by Yin Cai Shakya
I remember my first apartment. It was a fourth-floor walk-up which I shared with three feral cats - to whom my mother, a lady who has a definite way with cats, had taught "social skills." At the time of my eviction, the place looked as if "Diamond" David Lee Roth had been using it as a venue for releasing demons.
Most bachelors in their late teens and early twenties have the same effect on apartments. It's one of the reasons for Security Deposits.
Fast-forward several years, to a point in time suspended in the not-too-distant past. My wife and I agreed to divorce 'amicably.' This decision initiated the chain of events which led me, inexorably, to - you guessed it ha-ha - another apartment. My soon-to-be ex-wife found the place.
The apartment is the third floor converted attic of a large house that was built a hundred odd years ago. My landlady, who truly is amiable, allowed me to keep my dog. The space had been transformed into a cozy studio apartment; replete with a large living area that could accommodate a bed; writing desk; comfortable chair; and a couch if the tenant possessed the engineering know-how needed to navigate the tight, right-angled, low-ceiling staircase. There is also a little kitchen that is described officially as "quaint." It holds a sink, stove, and fridge. Finally, there is a bathroom that has a curious adjoining room which reminds me of Dr. Who's Tardis. It has a tiny door that would seem to lead into in a tiny room; but when you waddle through it, BOOM! You find a space that could house the Library of Congress. I haven't quite figured it out, yet.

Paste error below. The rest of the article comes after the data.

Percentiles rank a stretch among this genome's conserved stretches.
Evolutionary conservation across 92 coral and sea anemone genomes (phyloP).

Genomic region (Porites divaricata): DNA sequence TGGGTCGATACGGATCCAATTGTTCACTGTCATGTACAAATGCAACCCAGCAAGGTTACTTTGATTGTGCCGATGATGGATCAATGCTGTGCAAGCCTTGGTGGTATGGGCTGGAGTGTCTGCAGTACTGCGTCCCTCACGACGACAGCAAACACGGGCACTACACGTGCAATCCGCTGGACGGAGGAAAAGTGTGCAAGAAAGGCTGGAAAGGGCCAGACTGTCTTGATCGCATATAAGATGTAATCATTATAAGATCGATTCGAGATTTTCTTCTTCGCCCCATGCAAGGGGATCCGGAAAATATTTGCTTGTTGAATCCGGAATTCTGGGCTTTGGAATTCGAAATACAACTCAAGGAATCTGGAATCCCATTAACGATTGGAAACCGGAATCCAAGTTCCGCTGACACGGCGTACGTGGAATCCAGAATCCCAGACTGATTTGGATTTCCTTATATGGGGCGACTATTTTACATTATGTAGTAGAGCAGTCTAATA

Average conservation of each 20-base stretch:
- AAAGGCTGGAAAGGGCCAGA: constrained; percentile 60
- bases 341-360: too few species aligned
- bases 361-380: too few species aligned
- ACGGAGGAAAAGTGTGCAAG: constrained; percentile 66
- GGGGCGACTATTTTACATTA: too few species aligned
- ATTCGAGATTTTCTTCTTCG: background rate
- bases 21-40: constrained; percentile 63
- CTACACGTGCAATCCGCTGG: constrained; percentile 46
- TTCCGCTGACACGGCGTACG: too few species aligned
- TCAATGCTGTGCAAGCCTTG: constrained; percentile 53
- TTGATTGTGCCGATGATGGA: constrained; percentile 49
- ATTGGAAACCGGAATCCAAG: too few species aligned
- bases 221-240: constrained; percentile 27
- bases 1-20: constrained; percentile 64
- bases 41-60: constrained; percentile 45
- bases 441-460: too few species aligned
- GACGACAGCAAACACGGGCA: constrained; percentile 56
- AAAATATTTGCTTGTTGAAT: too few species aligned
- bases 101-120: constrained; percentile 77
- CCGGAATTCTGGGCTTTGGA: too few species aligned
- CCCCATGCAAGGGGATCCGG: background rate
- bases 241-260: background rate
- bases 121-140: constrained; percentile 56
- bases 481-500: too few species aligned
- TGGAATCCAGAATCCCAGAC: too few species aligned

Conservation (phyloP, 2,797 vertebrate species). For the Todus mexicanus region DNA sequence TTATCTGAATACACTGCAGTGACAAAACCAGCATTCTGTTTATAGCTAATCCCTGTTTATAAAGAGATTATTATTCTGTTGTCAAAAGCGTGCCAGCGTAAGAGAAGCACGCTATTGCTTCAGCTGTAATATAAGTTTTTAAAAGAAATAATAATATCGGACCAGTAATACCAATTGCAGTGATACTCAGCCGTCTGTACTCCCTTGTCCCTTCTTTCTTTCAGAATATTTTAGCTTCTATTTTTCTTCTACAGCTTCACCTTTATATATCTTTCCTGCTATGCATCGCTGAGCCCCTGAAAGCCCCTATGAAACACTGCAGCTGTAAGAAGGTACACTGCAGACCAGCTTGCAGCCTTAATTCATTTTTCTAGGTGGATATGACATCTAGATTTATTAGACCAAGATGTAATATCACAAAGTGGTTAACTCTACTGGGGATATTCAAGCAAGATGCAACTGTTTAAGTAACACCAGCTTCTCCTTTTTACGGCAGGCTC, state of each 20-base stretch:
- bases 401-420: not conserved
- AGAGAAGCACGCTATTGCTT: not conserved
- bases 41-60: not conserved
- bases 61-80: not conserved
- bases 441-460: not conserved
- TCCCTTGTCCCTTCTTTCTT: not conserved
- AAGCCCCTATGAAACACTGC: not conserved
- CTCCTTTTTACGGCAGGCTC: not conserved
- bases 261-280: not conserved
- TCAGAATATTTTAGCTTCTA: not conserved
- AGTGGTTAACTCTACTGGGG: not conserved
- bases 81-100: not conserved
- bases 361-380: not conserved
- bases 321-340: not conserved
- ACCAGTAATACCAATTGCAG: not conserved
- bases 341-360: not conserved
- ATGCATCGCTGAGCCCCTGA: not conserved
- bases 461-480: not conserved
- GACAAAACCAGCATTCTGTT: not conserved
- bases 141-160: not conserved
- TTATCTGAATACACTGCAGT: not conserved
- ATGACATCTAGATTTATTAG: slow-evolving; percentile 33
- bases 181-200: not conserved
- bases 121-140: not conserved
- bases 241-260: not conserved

From the outside, the third floor vaguely resembles a pagoda in the way the windows jut out from the slanted roof. It had everything. Mystery, space, cleanliness, nobody scraping the floor above me, and an exterior that seemed exotic. I knew that This Would Be The Place - no matter how disoriented and strange I felt inside at the time.
As I see it, a man in the midst of a divorce has two options open to him. He can spend every possible moment with his friends, going to bars and sporting events - or better yet - going to bars with big screen plasma TVs on which sporting events are broadcasted. Women flock to these bars in order to meet men - and if you are one of the men who is met, sooner or later that quick rebound tonic will turn into a congealed "item," and later a marriage, and then of course a house from which he, sooner or later will once-again find himself 'amicably' separated from in kind-of a living-example of The Bhavacakra, if you will.
Or, he can take the advice cons are given: "You do the time - don't let the time do YOU." And, seeing the inevitable end to the previously stated option, he can bite that bullet and try to find an answer to the question Zen masters insist that a novice ask himself: "Who am I?" This question is not easy to answer and so anyone who takes this option needs all the peace, quiet, free, and uninterrupted time he can get. Answering the question, "Who am I?" can only be accomplished as a spiritual Quest. He doesn't have to be cloistered, but he pretty much has to live like a monk in one of the more liberal monasteries.
Being that I am a man who is tired of his own history of learning the hard way that the Road to Hell is The Path of Least Resistance, I opted for the latter. I knew I couldn't run from myself or my problems forever, and that sooner or later I would have to eliminate all those things which served no other purpose whatsoever than to distract me from dealing with myself and those afore-mentioned problems.
Another piece of good advice is "Don't have friends. Just be friendly to everyone." Friends are a distraction. It's easy and usually pleasant to be distracted. I'd always made a habit of it. Maybe that was the root of my problems. Train wrecks are a distraction, too.